The Honda City also has its fair share of gizmos, and shares most of them with the Slavia and Virtus. Where the City has an edge is with a few of its unique features such as Lane Watch Camera and a handling assist, both of which are built into the car. The rest of the feature list is very similar to the Virtus and Slavia, with the usual sunroof, climate control, cruise control, air filter, rain-sensing wipers and more. The interior design doesn’t scream innovation and is quite simple, though if it ain’t broke, why fix it?
The Verna also has similar spec sheet, though its cabin looks the most gizmo-friendly and has a lot of features packed into it. There is the usual climate control, ventilated seats, keyless entry and more, though it also has push-button start and a massive infotainment system in the centre console. The cabin also looks the most modern out of the lot, which will certainly attract buyers towards it!
The Ciaz also has a similar spec sheet but unfortunately doesn’t have anything additional on top of it. Adding to that, the cabin also doesn’t really have that wow factor which the others have, so it loses out in this regard. Hence, this round is a tie between the Verna and the VW twins, with the City behind and the Ciaz last.
The Safety Front
The Honda City has done something remarkable, for at its launch back in 2020 it offered 6 airbags as standard across the entire range, be it base model or the top model! There are also additional features like lane watch assist, rear view camera, hill hold assist, ABS+EBD, tyre pressure monitoring system, an auto-dimming rearview mirror and more which set it apart from the rest.
The VW twins also come with 6 airbags as standard, and also have other features like hill hold, multi-collision brake, a rear view camera, TPMS, and more. Given the past of German vehicle’s build quality, it won’t be far behind if not better than the best in the segment, the Honda City.
The Verna has a unique Emergency Stop Signal system that flashes the rear brake lights to help avoid getting rear-ended, and also has 6 airbags, TPMS, pinch guard on all windows and more. The cabin size is also a touch small, which doesn’t help with comfort at all. The 6 airbag version even has a 5-star ASEAN NCAP safety rating.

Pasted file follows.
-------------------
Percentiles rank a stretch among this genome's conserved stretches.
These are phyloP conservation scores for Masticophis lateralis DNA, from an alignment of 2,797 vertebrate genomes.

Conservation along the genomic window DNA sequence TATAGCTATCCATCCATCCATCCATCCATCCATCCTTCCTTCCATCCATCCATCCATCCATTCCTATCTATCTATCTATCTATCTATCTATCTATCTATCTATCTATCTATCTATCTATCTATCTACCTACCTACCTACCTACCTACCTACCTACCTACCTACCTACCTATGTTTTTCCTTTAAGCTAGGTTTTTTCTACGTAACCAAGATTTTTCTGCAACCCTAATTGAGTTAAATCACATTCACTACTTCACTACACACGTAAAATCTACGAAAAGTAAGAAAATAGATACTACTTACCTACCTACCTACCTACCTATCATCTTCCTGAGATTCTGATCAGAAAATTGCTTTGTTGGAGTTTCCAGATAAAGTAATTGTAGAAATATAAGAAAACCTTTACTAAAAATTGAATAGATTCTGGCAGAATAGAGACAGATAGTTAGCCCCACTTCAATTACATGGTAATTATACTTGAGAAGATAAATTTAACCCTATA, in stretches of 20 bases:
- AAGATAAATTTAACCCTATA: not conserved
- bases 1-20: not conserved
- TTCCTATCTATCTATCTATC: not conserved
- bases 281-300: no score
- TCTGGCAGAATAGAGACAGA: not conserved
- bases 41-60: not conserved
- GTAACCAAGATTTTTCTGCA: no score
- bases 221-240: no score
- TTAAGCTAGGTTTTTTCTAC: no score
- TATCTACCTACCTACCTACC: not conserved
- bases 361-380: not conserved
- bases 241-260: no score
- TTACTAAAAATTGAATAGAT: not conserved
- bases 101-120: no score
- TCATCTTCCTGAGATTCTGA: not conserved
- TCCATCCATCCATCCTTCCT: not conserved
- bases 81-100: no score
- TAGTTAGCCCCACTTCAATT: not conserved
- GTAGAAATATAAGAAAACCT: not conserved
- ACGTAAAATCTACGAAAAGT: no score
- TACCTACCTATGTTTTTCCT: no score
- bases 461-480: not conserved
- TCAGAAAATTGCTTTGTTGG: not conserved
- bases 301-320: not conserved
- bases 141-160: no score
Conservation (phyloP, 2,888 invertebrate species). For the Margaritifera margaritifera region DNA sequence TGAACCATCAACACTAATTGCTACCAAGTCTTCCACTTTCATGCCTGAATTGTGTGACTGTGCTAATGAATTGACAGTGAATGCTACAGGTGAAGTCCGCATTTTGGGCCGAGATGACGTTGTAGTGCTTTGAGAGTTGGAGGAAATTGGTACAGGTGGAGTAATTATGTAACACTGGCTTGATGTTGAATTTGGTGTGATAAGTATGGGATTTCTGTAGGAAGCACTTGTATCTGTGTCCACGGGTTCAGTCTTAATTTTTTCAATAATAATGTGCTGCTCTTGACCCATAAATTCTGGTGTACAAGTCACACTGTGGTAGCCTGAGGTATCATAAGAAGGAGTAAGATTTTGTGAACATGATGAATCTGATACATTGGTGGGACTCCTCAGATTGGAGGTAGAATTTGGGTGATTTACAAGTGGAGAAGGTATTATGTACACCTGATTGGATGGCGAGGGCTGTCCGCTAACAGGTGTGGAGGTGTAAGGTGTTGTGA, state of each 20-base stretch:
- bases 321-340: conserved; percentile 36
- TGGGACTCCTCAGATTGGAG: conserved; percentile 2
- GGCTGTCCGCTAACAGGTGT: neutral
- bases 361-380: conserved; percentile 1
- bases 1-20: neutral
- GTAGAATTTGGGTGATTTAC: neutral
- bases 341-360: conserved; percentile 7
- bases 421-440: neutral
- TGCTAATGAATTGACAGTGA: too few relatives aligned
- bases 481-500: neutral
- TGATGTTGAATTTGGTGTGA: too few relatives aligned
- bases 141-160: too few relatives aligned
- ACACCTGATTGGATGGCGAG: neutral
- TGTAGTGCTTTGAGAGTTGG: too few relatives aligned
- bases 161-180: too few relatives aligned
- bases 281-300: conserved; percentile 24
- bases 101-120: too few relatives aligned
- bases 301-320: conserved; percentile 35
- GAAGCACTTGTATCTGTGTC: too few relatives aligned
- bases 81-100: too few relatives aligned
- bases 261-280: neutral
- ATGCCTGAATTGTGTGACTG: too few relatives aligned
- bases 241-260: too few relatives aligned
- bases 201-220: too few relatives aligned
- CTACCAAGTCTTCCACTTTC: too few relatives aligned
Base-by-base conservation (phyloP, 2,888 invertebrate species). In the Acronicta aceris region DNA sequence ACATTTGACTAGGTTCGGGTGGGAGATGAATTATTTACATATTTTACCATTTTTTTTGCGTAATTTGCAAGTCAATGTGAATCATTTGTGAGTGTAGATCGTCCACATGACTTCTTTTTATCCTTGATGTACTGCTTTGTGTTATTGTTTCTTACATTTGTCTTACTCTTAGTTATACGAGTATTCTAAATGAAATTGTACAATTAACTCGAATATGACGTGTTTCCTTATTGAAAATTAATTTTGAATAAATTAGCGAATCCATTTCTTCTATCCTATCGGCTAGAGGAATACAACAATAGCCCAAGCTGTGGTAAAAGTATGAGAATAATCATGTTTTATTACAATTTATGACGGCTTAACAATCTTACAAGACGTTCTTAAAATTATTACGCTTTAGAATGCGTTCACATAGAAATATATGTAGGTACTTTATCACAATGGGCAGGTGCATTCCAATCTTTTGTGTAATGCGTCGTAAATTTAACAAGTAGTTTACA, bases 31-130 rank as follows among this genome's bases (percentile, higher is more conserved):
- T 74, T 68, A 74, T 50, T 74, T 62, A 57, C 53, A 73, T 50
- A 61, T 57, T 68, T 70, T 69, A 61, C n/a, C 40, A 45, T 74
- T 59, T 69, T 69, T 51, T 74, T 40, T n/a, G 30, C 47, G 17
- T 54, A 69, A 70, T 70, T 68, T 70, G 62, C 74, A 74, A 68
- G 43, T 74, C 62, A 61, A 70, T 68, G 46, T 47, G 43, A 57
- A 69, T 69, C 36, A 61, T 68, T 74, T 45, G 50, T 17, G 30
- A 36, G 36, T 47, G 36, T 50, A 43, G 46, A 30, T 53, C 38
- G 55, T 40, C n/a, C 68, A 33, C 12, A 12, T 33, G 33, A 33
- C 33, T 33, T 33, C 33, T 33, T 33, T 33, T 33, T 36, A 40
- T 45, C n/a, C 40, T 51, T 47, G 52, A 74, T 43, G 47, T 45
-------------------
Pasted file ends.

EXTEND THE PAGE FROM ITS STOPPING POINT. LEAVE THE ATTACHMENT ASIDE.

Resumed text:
The Ciaz is immensely lacking here, as it is the only one here with just two airbags. The rest of the safety features list isn’t any better either, and it is severely lacking in the safety regard. Hence, the City comes out on top here as well. Although, it is noteworthy that the Ciaz still managed a score of 4 stars at the ASEAN NCAP test.
The Final Verdict
The final verdict rests upon the fact as to which car provides the most bang for your buck. It is also hugely dependent on the user and their needs. The Ciaz is only for those desiring low maintenance costs as it has Maruti’s reliability and fuel efficiency. It also has a cheap starting price as compared to the others.
The VW twins have the most power available, but are on the expensive side. They have a lot going for them and their main competition is in the form of the City. The Virtus and the Slavia are a premium offering that will definitely make you feel they are from a segment above. The City does the same in terms of the interior feel but the lacklustre design might not please everyone. It still is Honda City which is the go to choice for those desiring Japanese quality and reliability. The Verna is no slouch but does lose out in the overall comparison between it and the City as it is quite old now and the Honda having some crucial advantages which set it apart.
All things considered, the win has to be split between the VW twins and the City. Though the Slavia and Virtus may be the new kids in the market, the undisputed segment leader is undisputed for a reason, though if Honda don’t step up their game soon then their reign could be under threat.